By Alan Scherstuhl
By Mark Holcombe
By Scott Foundas
By Nick Pinkerton
By Michael Atkinson
By Scott Foundas
By Keith Phipps
By Alan Scherstuhl
Guinevere wants to be many things at once, but comes across largely as an excuse to stare at its remarkable star, Sarah Polley, and to revel in the many shades of her beauty: Sarah sullen, Sarah drunk, Sarah confused, Sarah confident. In fact, 24 hours after seeing this film, what I remember most about it are Polley's eyes: five feet wide and unfathomably deep, as if she had glass doors at the back leading to other realms, other doors. Polley may have played it cool in Go, allowing herself to be upstaged by pretty Katie Holmes, but Guinevere costar Stephen Rea doesn't stand a chance. There's no malice or ego in this coup, mind you; Polley's just doing what she was born to do.
Of course, there's plenty of calculation at work here, too. The directorial debut of screenwriter Audrey Wells (The Truth About Cats and Dogs), Guinevere is a movie about movies--and about ways of seeing--as much as it is a character study. From the opening-credit scene, wherein bits of Polley's naked body appear in artful black-and-white photographs, we're prepared to go on autopilot and just ogle. Go ahead and stare, the film seems to say. I dare you not to. And when Polley's character, Harper, an insecure 19-year-old, meets an appreciative fiftysomething photographer named Connie (Stephen Rea), the oglers find a conspirator. Manhattan and Lolita fans, take note.
Harper comes from a rich San Francisco family; her parents, both lawyers, hate each other quietly, and dote on their older daughter, also a lawyer. Harper is expected to attend Harvard law school in the fall, but after meeting Connie, her sister's wedding photographer, she changes her mind. He's a transplanted Irishman who drinks Jameson's, lives in a cozy loft full of photographs and old books, and recognizes her in a way no one else has thus far. When she first visits him at home, she doesn't quite recognize the seamstress in the factory next to his loft, who stares at her knowingly, or the teary-eyed young woman leaving the apartment, bags in hand. Then again, maybe she does.
Electra complex in place, Harper moves in and takes up the study of photography and literature under Connie's tutelage. (Anyone else remember Barbara Hershey and Max Von Sydow in Hannah and Her Sisters?) The seduction scene is perfect: Harper laughing spastically as he touches her arm and asks her to sit across the room so he can "look at [her] form." She has always hated to be watched, because, she imagines, no one has ever approved of what they saw; with this man, it seems, exposure offers the delicious vertigo of complete acceptance. (The audience is hardly surprised to learn straight away that she is only the latest in a series of ingénues he has seduced with the same cheesy moves and the same pet name, Guinevere.)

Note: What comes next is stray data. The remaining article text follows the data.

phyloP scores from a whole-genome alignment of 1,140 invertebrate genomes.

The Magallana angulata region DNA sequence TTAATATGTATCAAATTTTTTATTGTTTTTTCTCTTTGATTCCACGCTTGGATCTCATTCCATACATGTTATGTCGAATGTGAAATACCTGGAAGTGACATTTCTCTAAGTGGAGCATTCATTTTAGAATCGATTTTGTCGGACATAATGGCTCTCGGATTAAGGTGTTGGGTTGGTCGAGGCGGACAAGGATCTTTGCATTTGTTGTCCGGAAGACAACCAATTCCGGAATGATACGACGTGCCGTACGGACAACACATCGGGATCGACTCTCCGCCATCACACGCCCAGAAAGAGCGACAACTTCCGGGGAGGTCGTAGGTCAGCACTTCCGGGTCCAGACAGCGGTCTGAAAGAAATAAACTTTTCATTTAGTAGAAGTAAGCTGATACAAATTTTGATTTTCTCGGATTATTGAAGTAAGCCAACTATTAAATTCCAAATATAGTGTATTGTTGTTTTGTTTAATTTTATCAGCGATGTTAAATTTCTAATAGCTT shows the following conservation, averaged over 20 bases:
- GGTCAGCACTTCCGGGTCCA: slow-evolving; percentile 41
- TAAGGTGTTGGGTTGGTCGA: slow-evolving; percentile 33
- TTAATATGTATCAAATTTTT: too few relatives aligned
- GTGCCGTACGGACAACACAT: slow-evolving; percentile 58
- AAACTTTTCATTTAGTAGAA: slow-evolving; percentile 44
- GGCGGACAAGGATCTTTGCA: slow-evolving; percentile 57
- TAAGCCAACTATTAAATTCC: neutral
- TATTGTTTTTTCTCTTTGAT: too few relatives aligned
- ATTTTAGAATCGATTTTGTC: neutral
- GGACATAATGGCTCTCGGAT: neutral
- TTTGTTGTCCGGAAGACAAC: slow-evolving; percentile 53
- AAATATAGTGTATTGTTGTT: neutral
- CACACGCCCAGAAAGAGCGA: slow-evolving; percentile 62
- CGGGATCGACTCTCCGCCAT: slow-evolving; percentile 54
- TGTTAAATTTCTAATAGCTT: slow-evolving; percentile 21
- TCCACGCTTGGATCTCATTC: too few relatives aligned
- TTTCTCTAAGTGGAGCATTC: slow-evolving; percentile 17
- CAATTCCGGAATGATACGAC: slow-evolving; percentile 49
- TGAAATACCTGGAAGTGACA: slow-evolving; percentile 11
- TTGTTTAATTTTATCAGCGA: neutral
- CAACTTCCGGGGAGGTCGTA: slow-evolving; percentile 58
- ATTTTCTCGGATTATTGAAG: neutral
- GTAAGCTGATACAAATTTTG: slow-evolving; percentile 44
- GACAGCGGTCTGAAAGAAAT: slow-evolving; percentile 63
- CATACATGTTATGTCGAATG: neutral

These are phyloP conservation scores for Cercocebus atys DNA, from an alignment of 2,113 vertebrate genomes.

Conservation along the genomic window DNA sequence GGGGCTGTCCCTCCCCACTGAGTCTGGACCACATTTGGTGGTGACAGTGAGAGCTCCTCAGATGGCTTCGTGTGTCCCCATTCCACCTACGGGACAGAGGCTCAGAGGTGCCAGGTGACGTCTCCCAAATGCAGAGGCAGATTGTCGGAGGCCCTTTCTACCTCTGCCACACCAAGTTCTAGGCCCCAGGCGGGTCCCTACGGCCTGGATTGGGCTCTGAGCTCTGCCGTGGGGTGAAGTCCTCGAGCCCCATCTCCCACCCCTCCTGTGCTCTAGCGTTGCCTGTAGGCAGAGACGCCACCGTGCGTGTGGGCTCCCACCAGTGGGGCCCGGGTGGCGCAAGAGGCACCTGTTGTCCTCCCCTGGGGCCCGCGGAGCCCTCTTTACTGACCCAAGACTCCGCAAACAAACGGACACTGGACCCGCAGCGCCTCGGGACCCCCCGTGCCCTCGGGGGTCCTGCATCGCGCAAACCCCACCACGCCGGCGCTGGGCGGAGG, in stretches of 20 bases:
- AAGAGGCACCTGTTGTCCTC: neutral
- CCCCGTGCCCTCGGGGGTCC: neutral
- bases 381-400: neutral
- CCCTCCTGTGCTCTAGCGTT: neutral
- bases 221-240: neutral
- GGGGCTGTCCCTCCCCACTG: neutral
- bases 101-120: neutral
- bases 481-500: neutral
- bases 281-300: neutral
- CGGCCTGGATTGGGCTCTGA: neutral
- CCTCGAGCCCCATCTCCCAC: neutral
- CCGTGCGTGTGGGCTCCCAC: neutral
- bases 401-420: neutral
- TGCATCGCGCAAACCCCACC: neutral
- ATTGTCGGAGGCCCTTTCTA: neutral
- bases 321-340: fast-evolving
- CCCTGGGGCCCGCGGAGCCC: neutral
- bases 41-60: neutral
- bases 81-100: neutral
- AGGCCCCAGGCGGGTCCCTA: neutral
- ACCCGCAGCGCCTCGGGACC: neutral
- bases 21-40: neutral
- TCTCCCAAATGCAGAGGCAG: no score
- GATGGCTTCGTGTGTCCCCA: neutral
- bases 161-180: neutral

Guinevere tries to respond gracefully to the art that inspired it: In its attention to silence and nonverbal expression, it reminds one of Bergman and of Virginia Woolf. In other moments, it cues Woody Allen, while still others--Harper lying on Connie's lap on the couch, for instance--are pure Nabokov. Wells is having fun, at least for those of us who find Allen's realm ultimately claustrophobic, and for anyone who hated Adrian Lyne's Lolita. Where Lyne is unable ever to give Lolita her own goddamn inner life, much less a happy ending, and Allen fails to question his own Humbert-like compulsions, Wells has something trickier in mind. Yes, this film has a visual life that is totally enamored with this girl's taut young bod. Yes, Harper and all the other Guineveres are unbelievably sympathetic toward this monster. But the film itself--that is, Wells--achieves a revenge against him that is so masterful, it looks like mercy.
Not to say this is a great movie. After a nifty, swift first half, it plods until the viewer stops caring who's exploiting whom and starts wishing for a fast-forward button. And, ungrateful as it sounds, I guess I'm getting tired of films that hang their very souls on the redemptive image of a woman holding a camera for the first time. (See also: sex, lies and videotape; Orlando; The Governess.) Women have had cameras for a while now. It's utterly fabulous and totally necessary, but it's only the beginning of the story. What if we put that novelty to rest, finally, and asked the much more intriguing--and perilous--question: What comes next?
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